Hey Ann,

    I have just found out about “A year of reading the world”.Your project was amazing.

    Well guess what? I am going to copy you but I won’t do it in a year. I’ll take my time so it should take a few years. But who cares as long as I can travel too. However my concern is I am not too sure whether or not I’ll be able to reach all 196 books from all over the world as it might be difficult to find some but I have your list and I’ll follow that one.

    I’ll do my very best to read as much as I can. It is a challenge is it is good for the soul to have some!

    I am planning to start next year, when? not sure yet as I have plenty of pending books to read :-)

    Once again, well done! You should be in the Guinness book though.

    All the best!

  21. Kathy Crawford said

    I just found your blog after reading a British newspaper online. I am hoping to read as many of your recommended books as I can find. I am a retired teacher living in Las Vegas who has lots of time to read. Several years ago I started to read books from outside the English-speaking world but it is definitely difficult to find many that have been translated.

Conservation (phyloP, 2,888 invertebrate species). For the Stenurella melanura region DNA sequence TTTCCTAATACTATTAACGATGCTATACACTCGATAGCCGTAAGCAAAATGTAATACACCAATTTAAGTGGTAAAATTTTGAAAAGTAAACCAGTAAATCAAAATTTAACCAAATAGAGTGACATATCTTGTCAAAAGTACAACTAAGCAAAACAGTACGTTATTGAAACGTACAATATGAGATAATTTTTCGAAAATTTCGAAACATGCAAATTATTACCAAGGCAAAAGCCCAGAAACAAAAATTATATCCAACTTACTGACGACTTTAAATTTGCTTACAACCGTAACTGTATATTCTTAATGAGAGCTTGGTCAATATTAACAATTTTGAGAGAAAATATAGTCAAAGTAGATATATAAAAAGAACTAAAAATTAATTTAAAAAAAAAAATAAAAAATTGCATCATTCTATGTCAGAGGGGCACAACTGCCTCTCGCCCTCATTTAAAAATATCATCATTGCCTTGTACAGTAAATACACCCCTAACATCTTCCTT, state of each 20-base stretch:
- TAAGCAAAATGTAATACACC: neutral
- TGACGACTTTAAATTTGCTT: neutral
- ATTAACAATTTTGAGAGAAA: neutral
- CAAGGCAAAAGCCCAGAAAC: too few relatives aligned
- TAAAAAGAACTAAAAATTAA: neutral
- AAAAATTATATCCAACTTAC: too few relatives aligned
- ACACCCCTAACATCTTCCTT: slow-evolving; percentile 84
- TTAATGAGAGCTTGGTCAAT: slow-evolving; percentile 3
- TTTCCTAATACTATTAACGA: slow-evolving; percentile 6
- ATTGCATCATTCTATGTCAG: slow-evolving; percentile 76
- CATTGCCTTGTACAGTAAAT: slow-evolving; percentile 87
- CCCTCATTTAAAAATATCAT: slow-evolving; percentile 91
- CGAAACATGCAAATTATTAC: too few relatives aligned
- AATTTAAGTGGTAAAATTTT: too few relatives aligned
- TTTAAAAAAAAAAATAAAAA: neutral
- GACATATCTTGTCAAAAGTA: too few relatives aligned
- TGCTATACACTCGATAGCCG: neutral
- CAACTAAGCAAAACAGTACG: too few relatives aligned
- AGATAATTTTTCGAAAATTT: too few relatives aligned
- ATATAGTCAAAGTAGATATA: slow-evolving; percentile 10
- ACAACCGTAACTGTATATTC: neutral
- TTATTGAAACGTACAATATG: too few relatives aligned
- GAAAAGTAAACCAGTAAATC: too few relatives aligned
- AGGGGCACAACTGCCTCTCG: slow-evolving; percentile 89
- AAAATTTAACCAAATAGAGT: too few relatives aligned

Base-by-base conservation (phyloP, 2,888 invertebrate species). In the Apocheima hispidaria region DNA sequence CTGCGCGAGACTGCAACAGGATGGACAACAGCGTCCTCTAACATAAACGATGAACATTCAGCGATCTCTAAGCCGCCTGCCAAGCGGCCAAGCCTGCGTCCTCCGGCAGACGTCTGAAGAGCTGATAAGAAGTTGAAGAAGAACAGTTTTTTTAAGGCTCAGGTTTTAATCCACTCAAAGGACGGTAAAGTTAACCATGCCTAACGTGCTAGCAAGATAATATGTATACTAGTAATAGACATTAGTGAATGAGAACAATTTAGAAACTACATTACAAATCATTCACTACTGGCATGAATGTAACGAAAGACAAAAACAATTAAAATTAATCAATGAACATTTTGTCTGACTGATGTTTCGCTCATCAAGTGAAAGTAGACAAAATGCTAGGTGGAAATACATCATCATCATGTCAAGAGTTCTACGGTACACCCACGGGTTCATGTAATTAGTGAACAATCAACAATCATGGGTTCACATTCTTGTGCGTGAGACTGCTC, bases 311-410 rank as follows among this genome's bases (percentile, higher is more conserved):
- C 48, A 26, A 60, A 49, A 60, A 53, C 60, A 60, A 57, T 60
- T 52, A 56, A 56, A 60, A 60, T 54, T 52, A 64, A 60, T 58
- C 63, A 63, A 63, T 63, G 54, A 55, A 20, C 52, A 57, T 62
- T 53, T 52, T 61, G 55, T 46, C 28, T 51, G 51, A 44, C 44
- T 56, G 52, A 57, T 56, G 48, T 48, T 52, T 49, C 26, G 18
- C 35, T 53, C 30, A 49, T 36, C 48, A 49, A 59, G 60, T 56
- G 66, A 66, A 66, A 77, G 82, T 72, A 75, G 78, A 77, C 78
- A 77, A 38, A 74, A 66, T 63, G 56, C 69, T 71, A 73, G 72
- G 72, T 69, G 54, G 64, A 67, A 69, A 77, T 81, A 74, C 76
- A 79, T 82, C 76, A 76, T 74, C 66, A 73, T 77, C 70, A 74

Congratulations on your accomplishments!

  22. Daniela Rodríguez said

    It’s an amazing idea, I’ve been trying to expand my knowledge about differents cultures of the world, my native language is spanish so my collection is mainly in spanish, but I started reading in English, so I´m a little slow :(
    The big question is, how can I get those volumes?? because you said that several books are unpublished

    Congratulatios you’re the best!!!

    • Thanks – yes, that’s the big challenge. Although a lot of authors are self-publishing translations of their books to ebook nowadays. Best of luck with your reading adventures.

      • Dawn Hardwick said

        Just came across your blog and the list of books….I’m here in Houston, TX, US and was looking for a project that I could take on and be a part of the World….and here it is. Thank you for the great posts and taking on/completing such an inspirational project! I am part of a group you might enjoy checking out: Global Women’s Leadership Network. They are based in San Jose, CA, US

      • Thanks Dawn. I will certainly check your project out when I’m back working on If Women Ruled in the New Year. Enjoy your reading!

  23. Ooh, an experiment that really excites us. You will so many fabulous things from reading novels ‘set in’ location and find so many new books. SUCH a great idea!